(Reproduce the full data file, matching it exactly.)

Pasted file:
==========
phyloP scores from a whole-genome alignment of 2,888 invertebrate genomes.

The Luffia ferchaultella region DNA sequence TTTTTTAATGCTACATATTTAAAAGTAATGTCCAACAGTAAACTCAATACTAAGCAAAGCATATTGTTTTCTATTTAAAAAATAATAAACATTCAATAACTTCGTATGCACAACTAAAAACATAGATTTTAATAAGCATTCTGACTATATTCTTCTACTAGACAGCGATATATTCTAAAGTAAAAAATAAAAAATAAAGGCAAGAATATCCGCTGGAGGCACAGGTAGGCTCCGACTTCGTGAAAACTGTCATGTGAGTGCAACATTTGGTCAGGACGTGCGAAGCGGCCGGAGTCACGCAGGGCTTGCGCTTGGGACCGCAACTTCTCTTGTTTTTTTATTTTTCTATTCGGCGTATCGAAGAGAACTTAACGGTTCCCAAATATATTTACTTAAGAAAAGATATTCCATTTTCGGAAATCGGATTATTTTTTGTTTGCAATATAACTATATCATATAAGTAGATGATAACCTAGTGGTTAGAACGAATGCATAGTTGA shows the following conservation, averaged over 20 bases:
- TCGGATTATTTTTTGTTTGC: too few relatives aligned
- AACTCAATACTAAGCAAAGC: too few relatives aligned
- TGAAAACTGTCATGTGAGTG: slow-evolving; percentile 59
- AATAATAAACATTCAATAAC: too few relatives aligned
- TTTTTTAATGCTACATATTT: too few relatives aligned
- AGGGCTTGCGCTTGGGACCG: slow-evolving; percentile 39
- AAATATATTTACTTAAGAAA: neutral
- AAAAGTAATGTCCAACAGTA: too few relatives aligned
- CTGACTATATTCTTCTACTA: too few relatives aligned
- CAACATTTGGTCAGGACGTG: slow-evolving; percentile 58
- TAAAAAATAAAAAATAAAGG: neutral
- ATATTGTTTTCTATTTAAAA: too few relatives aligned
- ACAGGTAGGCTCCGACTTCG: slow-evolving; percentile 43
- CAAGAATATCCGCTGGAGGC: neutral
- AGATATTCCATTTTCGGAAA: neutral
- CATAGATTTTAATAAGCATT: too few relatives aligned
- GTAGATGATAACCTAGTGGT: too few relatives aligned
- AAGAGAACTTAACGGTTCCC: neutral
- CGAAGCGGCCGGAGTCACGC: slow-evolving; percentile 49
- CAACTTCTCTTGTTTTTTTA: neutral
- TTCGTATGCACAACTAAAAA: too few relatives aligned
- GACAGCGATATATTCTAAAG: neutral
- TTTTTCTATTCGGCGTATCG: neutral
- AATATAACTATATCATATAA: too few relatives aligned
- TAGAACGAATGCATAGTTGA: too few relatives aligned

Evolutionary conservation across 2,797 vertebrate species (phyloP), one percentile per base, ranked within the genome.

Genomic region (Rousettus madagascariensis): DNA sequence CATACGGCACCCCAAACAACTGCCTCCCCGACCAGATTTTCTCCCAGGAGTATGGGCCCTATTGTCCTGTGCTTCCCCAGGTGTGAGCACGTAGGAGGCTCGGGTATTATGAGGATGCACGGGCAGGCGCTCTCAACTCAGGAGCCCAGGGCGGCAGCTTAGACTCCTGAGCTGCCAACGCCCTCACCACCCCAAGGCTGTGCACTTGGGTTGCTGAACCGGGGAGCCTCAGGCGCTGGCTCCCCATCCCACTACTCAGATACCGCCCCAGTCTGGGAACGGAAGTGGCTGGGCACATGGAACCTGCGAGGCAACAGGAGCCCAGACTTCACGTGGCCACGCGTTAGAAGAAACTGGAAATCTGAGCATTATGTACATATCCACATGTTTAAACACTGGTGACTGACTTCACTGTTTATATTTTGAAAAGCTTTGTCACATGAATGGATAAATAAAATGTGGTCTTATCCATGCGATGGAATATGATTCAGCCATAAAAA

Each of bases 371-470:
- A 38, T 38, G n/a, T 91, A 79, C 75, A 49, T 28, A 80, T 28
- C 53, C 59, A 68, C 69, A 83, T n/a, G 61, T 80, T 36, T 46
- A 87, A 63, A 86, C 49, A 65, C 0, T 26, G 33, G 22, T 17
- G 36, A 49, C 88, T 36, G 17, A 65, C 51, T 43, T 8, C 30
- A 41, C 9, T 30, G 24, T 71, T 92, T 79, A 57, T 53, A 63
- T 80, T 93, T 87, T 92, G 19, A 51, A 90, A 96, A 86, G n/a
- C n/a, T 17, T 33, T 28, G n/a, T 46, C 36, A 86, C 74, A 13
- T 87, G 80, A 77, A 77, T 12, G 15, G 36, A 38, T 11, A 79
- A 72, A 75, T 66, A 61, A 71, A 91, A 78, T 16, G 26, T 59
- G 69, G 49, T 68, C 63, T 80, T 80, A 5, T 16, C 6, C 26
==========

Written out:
phyloP scores from a whole-genome alignment of 2,888 invertebrate genomes.

The Luffia ferchaultella region DNA sequence TTTTTTAATGCTACATATTTAAAAGTAATGTCCAACAGTAAACTCAATACTAAGCAAAGCATATTGTTTTCTATTTAAAAAATAATAAACATTCAATAACTTCGTATGCACAACTAAAAACATAGATTTTAATAAGCATTCTGACTATATTCTTCTACTAGACAGCGATATATTCTAAAGTAAAAAATAAAAAATAAAGGCAAGAATATCCGCTGGAGGCACAGGTAGGCTCCGACTTCGTGAAAACTGTCATGTGAGTGCAACATTTGGTCAGGACGTGCGAAGCGGCCGGAGTCACGCAGGGCTTGCGCTTGGGACCGCAACTTCTCTTGTTTTTTTATTTTTCTATTCGGCGTATCGAAGAGAACTTAACGGTTCCCAAATATATTTACTTAAGAAAAGATATTCCATTTTCGGAAATCGGATTATTTTTTGTTTGCAATATAACTATATCATATAAGTAGATGATAACCTAGTGGTTAGAACGAATGCATAGTTGA shows the following conservation, averaged over 20 bases:
- TCGGATTATTTTTTGTTTGC: too few relatives aligned
- AACTCAATACTAAGCAAAGC: too few relatives aligned
- TGAAAACTGTCATGTGAGTG: slow-evolving; percentile 59
- AATAATAAACATTCAATAAC: too few relatives aligned
- TTTTTTAATGCTACATATTT: too few relatives aligned
- AGGGCTTGCGCTTGGGACCG: slow-evolving; percentile 39
- AAATATATTTACTTAAGAAA: neutral
- AAAAGTAATGTCCAACAGTA: too few relatives aligned
- CTGACTATATTCTTCTACTA: too few relatives aligned
- CAACATTTGGTCAGGACGTG: slow-evolving; percentile 58
- TAAAAAATAAAAAATAAAGG: neutral
- ATATTGTTTTCTATTTAAAA: too few relatives aligned
- ACAGGTAGGCTCCGACTTCG: slow-evolving; percentile 43
- CAAGAATATCCGCTGGAGGC: neutral
- AGATATTCCATTTTCGGAAA: neutral
- CATAGATTTTAATAAGCATT: too few relatives aligned
- GTAGATGATAACCTAGTGGT: too few relatives aligned
- AAGAGAACTTAACGGTTCCC: neutral
- CGAAGCGGCCGGAGTCACGC: slow-evolving; percentile 49
- CAACTTCTCTTGTTTTTTTA: neutral
- TTCGTATGCACAACTAAAAA: too few relatives aligned
- GACAGCGATATATTCTAAAG: neutral
- TTTTTCTATTCGGCGTATCG: neutral
- AATATAACTATATCATATAA: too few relatives aligned
- TAGAACGAATGCATAGTTGA: too few relatives aligned

Evolutionary conservation across 2,797 vertebrate species (phyloP), one percentile per base, ranked within the genome.

Genomic region (Rousettus madagascariensis): DNA sequence CATACGGCACCCCAAACAACTGCCTCCCCGACCAGATTTTCTCCCAGGAGTATGGGCCCTATTGTCCTGTGCTTCCCCAGGTGTGAGCACGTAGGAGGCTCGGGTATTATGAGGATGCACGGGCAGGCGCTCTCAACTCAGGAGCCCAGGGCGGCAGCTTAGACTCCTGAGCTGCCAACGCCCTCACCACCCCAAGGCTGTGCACTTGGGTTGCTGAACCGGGGAGCCTCAGGCGCTGGCTCCCCATCCCACTACTCAGATACCGCCCCAGTCTGGGAACGGAAGTGGCTGGGCACATGGAACCTGCGAGGCAACAGGAGCCCAGACTTCACGTGGCCACGCGTTAGAAGAAACTGGAAATCTGAGCATTATGTACATATCCACATGTTTAAACACTGGTGACTGACTTCACTGTTTATATTTTGAAAAGCTTTGTCACATGAATGGATAAATAAAATGTGGTCTTATCCATGCGATGGAATATGATTCAGCCATAAAAA

Each of bases 371-470:
- A 38, T 38, G n/a, T 91, A 79, C 75, A 49, T 28, A 80, T 28
- C 53, C 59, A 68, C 69, A 83, T n/a, G 61, T 80, T 36, T 46
- A 87, A 63, A 86, C 49, A 65, C 0, T 26, G 33, G 22, T 17
- G 36, A 49, C 88, T 36, G 17, A 65, C 51, T 43, T 8, C 30
- A 41, C 9, T 30, G 24, T 71, T 92, T 79, A 57, T 53, A 63
- T 80, T 93, T 87, T 92, G 19, A 51, A 90, A 96, A 86, G n/a
- C n/a, T 17, T 33, T 28, G n/a, T 46, C 36, A 86, C 74, A 13
- T 87, G 80, A 77, A 77, T 12, G 15, G 36, A 38, T 11, A 79
- A 72, A 75, T 66, A 61, A 71, A 91, A 78, T 16, G 26, T 59
- G 69, G 49, T 68, C 63, T 80, T 80, A 5, T 16, C 6, C 26